[0074] Example 12 includes the method of any one of examples 8 to 1 1 , including or excluding optional features. In this example, the method includes receiving style information, at the fast inker, from the writing application memory to convert the HID data into inking data based additionally on the style information.

[0075] Example 13 includes the method of any one of examples 8 to 12, including or excluding optional features. In this example, the method includes indicating, on an overlay plane of the fast inker, the inking data provided to the display pipeline from the fast inker separately from the inking data to be provided from the writing application memory at the display pipeline.

[0076] Example 14 includes the method of any one of examples 8 to 13, including or excluding optional features. In this example, the method includes the receiving at the display pipeline of the inking data from the fast inker occurs prior to the receiving of inking data at the display pipeline from the writing application memory.

[0077] Example 15 is an apparatus for fast inking a touch display. The apparatus includes a graphics processing unit (GPU) comprising a fast inker and a display pipeline; the GPU to transmit human interface device (HID) data generated from touch sensor data to a writing application memory and the fast inker; the fast inker to convert the HID data into inking data to be sent to the display pipeline through a direct hardware path; and the writing application memory to convert the HID data into inking data to be sent to the display pipeline.

[0078] Example 16 includes the apparatus of example 15, including or excluding optional features. In this example, the apparatus includes the transmitting HID data to and from the writing application memory from the GPU comprises passing the HID data out of the GPU and through at least one of a computer processing unit (CPU), operating system, driver, and middleware.

[0079] Example 17 includes the apparatus of any one of examples 1 5 to 1 6, including or excluding optional features. In this example, the apparatus includes a fast inking array of coordinates, stored in the fast inker, corresponding to the display pixels, the fast inker to mark the fast inking array of coordinates to correspond to HID data for an inking time duration. Optionally, the apparatus includes apparatus of claim 23, the inking data sent to the display pipeline includes the marked fast inking array of coordinates, and the inking time duration is at least 200 milliseconds.

Optionally, the apparatus includes the fast inking array of coordinates includes marking pixels from HID data both during the inking time duration and at a rate corresponding to the frequency touch input is received.

[0080] Example 18 includes the apparatus of any one of examples 1 5 to 1 7, including or excluding optional features. In this example, the apparatus includes a stylus to generate the touch sensor data to produce HID input comprising at least one of a pen-down event to indicate when a stylus is placed down against a touch display, touch coordinates to indicate the movement of the stylus on the touch display, and a pen-up event to indicate the stylus has been lifted from the touch display. Optionally, the apparatus includes the stylus provides an eraser mode event to be transmitted to the fast inker, and the fast inker to respond to an eraser mode event by clearing the fast inking array of coordinates.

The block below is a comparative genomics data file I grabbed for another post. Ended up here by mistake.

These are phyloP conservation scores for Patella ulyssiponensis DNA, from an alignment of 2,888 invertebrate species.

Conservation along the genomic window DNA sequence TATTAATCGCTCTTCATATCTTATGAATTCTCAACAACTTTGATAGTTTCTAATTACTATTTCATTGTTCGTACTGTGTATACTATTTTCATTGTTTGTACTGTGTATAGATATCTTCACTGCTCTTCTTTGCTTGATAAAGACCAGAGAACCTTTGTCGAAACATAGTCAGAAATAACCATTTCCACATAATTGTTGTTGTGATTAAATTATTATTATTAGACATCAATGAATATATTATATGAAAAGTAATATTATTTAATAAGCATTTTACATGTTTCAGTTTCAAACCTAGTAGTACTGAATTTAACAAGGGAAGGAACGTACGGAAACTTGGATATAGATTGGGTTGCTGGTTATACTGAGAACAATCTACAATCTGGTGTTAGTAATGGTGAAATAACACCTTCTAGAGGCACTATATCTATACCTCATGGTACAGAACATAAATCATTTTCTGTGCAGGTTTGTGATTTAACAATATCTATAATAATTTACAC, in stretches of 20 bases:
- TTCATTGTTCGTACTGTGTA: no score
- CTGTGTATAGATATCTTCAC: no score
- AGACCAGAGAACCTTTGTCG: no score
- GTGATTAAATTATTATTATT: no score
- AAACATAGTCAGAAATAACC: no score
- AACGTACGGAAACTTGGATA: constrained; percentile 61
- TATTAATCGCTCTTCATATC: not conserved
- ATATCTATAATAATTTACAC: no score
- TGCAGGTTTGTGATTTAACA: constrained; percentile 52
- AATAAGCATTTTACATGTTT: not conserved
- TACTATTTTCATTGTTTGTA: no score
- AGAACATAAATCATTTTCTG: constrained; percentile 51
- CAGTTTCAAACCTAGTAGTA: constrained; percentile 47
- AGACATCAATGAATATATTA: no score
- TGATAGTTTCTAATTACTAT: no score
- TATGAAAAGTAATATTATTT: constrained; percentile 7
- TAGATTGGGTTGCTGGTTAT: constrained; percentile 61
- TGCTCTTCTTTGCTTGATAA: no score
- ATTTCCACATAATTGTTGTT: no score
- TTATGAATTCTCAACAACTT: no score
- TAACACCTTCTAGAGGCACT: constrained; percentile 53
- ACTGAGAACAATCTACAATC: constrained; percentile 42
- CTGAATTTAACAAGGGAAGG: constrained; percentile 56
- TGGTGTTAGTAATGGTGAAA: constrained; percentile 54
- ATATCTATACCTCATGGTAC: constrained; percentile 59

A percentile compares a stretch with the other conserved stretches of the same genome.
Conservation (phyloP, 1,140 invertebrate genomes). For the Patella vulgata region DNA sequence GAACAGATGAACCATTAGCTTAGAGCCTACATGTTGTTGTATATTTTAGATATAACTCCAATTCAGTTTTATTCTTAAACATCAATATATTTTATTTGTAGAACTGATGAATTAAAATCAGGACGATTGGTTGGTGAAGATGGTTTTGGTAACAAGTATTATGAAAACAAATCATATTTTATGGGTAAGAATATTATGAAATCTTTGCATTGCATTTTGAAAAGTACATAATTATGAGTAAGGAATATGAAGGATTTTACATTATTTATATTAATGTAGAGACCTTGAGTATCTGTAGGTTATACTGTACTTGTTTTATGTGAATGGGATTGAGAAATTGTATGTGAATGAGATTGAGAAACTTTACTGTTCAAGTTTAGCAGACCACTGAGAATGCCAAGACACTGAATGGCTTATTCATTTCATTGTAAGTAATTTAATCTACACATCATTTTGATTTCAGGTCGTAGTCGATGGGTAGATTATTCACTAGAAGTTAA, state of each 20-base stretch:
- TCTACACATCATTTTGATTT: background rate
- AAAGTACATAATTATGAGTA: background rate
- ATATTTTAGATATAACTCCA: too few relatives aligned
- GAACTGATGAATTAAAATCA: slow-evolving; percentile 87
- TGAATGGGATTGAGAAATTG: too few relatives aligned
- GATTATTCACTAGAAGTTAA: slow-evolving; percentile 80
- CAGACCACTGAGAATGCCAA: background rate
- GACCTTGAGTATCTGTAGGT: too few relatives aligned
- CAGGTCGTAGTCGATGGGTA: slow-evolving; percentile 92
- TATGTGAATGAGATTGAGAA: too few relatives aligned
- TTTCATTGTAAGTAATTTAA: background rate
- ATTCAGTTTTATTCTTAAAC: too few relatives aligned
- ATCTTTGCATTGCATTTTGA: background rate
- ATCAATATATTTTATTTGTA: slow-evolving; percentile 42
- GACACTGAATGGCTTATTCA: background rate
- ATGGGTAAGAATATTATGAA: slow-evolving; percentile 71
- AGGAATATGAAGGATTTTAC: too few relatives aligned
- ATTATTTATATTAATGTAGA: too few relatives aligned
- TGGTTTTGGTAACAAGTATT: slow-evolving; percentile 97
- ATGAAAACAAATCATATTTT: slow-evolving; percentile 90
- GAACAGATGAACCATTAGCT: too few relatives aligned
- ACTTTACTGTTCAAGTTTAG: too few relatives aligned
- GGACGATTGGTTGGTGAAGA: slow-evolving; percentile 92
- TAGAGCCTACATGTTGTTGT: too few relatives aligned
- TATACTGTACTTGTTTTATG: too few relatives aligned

[0081] Example 19 includes the apparatus of any one of examples 1 5 to 1 8, including or excluding optional features. In this example, the apparatus includes the fast inker is to receive style information from the writing application memory to convert the HID data into inking data based additionally on the style information.

[0082] Example 20 includes the apparatus of any one of examples 1 5 to 1 9, including or excluding optional features. In this example, the apparatus includes an overlay plane of the fast inker to indicate the inking data provided to the display pipeline from the fast inker separately from the inking data to be provided from the writing application memory at the display pipeline.

[0083] Example 21 includes the apparatus of any one of examples 1 5 to 20, including or excluding optional features. In this example, the apparatus includes the display pipeline is to receive the inking data from the fast inker prior to receiving display pipeline data from the writing application memory.

[0084] Example 22 is a tangible, non-transitory, computer-readable medium. The computer-readable medium includes instructions that direct the processor to transmit human interface device (HID) data generated from touch sensor data to a writing application memory and the fast inker; convert, with the fast inker the HID data into inking data to be sent to the display pipeline through a direct hardware path; and convert, with the writing application memory, the HID data into inking data to be sent to the display pipeline.

[0085] Example 23 includes the computer-readable medium of example 22, including or excluding optional features. In this example, the computer-readable medium includes transmitting HID data to and from the writing application memory from the GPU comprises passing the HID data out of the GPU and through at least one of a computer processing unit (CPU), operating system, driver, and middleware. [0086] Example 24 includes the computer-readable medium of any one of examples 22 to 23, including or excluding optional features. In this example, the computer-readable medium includes instructions that, when executed by a processor, direct the processor to correspond a fast inking array of coordinates, stored in the fast inker, to the display pixels, the fast inker to mark the fast inking array of coordinates to correspond to HID data for an inking time duration.